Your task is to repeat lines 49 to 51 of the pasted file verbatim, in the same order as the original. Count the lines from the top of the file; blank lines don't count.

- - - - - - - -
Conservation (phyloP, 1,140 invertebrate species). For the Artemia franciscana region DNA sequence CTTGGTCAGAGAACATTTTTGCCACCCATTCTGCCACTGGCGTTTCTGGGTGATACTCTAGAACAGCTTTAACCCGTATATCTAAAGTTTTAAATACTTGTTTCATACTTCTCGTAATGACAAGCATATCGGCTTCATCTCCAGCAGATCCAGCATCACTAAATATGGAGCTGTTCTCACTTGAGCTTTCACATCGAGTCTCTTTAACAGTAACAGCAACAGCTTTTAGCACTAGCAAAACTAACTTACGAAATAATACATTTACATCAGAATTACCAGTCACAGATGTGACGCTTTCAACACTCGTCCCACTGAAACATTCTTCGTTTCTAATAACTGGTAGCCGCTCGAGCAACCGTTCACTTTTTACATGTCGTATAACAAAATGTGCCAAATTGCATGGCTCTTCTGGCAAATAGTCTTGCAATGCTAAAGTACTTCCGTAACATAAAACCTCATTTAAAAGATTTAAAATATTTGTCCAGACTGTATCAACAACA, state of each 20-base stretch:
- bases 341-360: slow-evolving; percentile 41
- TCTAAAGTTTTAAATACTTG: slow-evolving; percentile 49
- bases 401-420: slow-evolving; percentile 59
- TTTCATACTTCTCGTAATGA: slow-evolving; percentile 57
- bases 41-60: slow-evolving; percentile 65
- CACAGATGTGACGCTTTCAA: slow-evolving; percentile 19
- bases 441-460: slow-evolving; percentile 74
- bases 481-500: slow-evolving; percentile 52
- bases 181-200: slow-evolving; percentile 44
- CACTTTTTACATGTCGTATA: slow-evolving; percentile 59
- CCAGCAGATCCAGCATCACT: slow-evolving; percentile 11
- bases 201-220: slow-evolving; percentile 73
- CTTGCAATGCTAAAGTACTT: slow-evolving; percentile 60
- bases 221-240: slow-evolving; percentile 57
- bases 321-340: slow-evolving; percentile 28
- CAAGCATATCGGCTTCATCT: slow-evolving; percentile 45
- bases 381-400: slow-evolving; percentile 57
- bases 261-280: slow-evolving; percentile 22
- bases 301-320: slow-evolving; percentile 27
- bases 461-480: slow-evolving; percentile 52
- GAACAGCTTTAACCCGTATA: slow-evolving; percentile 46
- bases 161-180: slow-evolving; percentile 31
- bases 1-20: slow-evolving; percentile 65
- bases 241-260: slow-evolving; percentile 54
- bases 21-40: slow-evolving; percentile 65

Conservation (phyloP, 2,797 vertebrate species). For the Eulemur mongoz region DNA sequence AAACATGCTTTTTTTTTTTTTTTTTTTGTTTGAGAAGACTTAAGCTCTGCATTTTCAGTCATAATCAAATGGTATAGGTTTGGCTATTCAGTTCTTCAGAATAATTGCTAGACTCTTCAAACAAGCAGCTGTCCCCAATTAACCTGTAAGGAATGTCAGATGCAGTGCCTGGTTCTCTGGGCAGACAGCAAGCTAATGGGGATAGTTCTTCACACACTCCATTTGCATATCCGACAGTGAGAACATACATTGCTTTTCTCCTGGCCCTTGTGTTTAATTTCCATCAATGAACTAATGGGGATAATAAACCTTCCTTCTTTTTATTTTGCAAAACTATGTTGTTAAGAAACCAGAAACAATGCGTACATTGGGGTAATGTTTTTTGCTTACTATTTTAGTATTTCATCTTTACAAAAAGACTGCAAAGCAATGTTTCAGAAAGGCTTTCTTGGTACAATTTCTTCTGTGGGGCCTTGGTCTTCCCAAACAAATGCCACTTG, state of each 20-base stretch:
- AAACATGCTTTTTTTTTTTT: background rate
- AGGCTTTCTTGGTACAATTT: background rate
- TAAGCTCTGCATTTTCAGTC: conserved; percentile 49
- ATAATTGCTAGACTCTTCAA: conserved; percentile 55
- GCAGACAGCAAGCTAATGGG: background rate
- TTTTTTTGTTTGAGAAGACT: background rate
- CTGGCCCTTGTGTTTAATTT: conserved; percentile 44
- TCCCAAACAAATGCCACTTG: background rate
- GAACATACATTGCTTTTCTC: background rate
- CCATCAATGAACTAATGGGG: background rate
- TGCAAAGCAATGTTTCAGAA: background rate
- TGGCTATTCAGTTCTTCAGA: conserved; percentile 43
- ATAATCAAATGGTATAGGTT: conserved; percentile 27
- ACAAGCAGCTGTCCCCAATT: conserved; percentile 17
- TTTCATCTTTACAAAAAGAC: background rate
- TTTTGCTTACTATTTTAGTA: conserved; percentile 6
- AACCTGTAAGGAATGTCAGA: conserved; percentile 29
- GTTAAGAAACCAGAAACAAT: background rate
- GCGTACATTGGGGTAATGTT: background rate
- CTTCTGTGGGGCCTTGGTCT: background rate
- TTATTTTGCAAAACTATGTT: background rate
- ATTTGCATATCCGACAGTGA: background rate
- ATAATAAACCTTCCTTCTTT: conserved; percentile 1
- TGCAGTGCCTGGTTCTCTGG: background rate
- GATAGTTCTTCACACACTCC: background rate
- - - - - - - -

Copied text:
- ATTTGCATATCCGACAGTGA: background rate
- ATAATAAACCTTCCTTCTTT: conserved; percentile 1
- TGCAGTGCCTGGTTCTCTGG: background rate